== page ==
Sacred Games creative trio to appear together for first time at SALA festival

indica News Bureau-


For the first time, the trio behind the Emmy-nominated Netflix original series Sacred Games—author Vikram Chandra, scriptwriter Varun Grover and director Vikramaditya Motwane—will be on one panel at the South Asian Literature and Art Festival that begins at Saratoga Oct 6.


The web-series has been nominated for an Emmy in the Drama category. The crime thriller was directed by Motwane and Anurag Kashyap.


The Montalvo Arts Center and Art Forum SF, in collaboration with the University of California, Berkeley, Institute of South Asian Studies, has put the SALA Festival together. The festival will be held at the Montalvo Arts Center, Saratoga, from Oct 6–13 from noon till 5 pm.


“Absolutely thrilled to be attending SALA this year. Hoping to share my insights and process of writing Sacred Games and interacting with the fabulous and knowledgeable delegates of SALA,” Grover said.


Several other writers and poets have been lined up for the festival, including Shanthi Sekaran, Minal Hazratwala, Athena Kashyap, Tanu Wakefield, Siddharth Dube, Raghu Karnad, Nayomi Munaweera, Mitali Perkin, Naheed Hasant Senzai and Moazzam Sheikh.


Contemporary artist Rekha Rodwittiya, art collector Dipti Mathur and Priyanka Mathew will also share their insights and expertise.


There is a special event on Oct 18 from 7:30 pm with Kashyap. Tickets for this are priced at $25.


There is also an elaborate and enriching encounter with legendary actress, painter and poet Deepti Naval. She will be in conversation with Prof Harsha Ram from UC Berkeley.


“Art Forum SF is a platform to have a dialogue for poets, artists and writers who are part of the emergent world of the subcontinent,” said Mayuranki Almaula, founder member of the forum’s board of directors and curator of the literary segment at the festival. “They are young, vibrant and poised to tell their stories that affect all globally but need to be heard. A young poet, an established writer, a nonfiction writer, a screenwriter, an iconic artist, all gather to talk about what inspires them.”


The festival aims to move on from the conventional understanding of diaspora culture, usually expressed through stereotypical tropes like nostalgia, roots, homeland/soil and memories. The participants at this year’s event exemplify the assimilation and absorption of various local and global sources that have irrigated their works, to help break the conventional and explore further.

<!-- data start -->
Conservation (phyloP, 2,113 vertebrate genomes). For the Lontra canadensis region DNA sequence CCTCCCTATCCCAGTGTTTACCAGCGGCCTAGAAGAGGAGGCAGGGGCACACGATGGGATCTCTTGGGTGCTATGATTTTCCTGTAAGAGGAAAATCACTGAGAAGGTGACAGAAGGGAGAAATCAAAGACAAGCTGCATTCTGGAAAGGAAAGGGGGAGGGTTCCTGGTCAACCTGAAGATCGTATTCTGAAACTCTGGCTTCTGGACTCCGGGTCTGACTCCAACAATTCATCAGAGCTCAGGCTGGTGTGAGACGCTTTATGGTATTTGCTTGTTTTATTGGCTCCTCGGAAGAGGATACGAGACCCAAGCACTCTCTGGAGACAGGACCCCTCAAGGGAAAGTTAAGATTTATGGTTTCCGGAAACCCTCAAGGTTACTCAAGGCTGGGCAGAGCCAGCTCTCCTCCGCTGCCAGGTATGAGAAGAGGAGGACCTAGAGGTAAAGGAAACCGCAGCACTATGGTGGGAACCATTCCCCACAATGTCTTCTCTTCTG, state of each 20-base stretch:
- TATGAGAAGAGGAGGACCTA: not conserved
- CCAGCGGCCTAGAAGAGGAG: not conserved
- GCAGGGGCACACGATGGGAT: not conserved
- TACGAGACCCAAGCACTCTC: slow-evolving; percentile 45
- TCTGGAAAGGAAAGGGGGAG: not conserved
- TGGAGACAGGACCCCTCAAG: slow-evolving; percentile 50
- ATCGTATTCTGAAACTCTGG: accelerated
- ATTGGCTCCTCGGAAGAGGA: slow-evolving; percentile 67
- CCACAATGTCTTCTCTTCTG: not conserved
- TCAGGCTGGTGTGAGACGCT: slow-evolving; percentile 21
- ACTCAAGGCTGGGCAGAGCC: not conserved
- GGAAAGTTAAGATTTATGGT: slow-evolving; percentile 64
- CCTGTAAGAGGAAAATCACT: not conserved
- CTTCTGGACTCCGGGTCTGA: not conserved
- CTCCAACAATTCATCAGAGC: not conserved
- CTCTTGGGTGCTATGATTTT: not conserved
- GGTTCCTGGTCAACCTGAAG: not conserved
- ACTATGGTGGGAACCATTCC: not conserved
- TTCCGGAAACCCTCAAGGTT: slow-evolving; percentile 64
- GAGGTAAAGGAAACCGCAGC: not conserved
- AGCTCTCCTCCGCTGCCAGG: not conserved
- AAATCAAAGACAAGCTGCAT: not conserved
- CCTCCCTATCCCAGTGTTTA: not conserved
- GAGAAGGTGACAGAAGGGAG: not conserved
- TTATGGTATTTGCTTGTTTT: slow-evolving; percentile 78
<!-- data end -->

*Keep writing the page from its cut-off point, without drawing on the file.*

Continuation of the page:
The talks will be moderated by academicians from Berkeley’s Institute for South Asia Studies and experts from the respective fields. The audience will also have an opportunity to interact with the speakers.


“The South Asian Literature and Art Festival is a wonderful platform to showcase the rich and diverse ‘contemporary’ work coming from the South Asian diaspora,” said Ambika Sahay, founder member of the board and executive director of the Art Forum SF. “There is a plethora of award-winning work in both literature and art, which usually goes unnoticed but a festival like this provides an opportunity to experience it and raises the profile of such work.”


The festival’s closing event Oct 13 will showcase two documentary films. One is a short titled GuruCOOL, produced by Mettle Films and directed by Indo-Canadian director Sangita Iyer that looks at Indian educators in the 21st century (India/Canada, 32 minutes, English).


The grand finale is Sumantra Ghosal’s Kaifinama, produced by Mijwan Welfare Society, which looks at the life and art of Urdu progressive poet Kaifi Azmi, who was both a poet for social change and one of the foremost lyricists in the Hindi film industry (India, 90 min, Hindi, Urdu with English subtitles).


Both films have been programmed by Tushar Unadkat and are being jointly presented by Art Forum SF and BASAFF (Bay Area South Asian Film Festival) at the Serra Theatre 200 Serra Way #37 Milpitas CA 95035.


“The soft powers of the world—art, literature, music and dance—allow people to express themselves and how they view the world. SALA embodies these powers,” said Kiran Malhotra of the Art Forum SF, who is arts curator at the festival.


The festival aims to offer a unique experience not just for established professionals but also for emerging professionals and young minds. Along with the presentations and discussions, there will be children’s hands-on craft activities, writing programs, South Asian food stalls, art-related exhibitors, and dance performances, all to suit individuals of varying tastes, interests, and ages.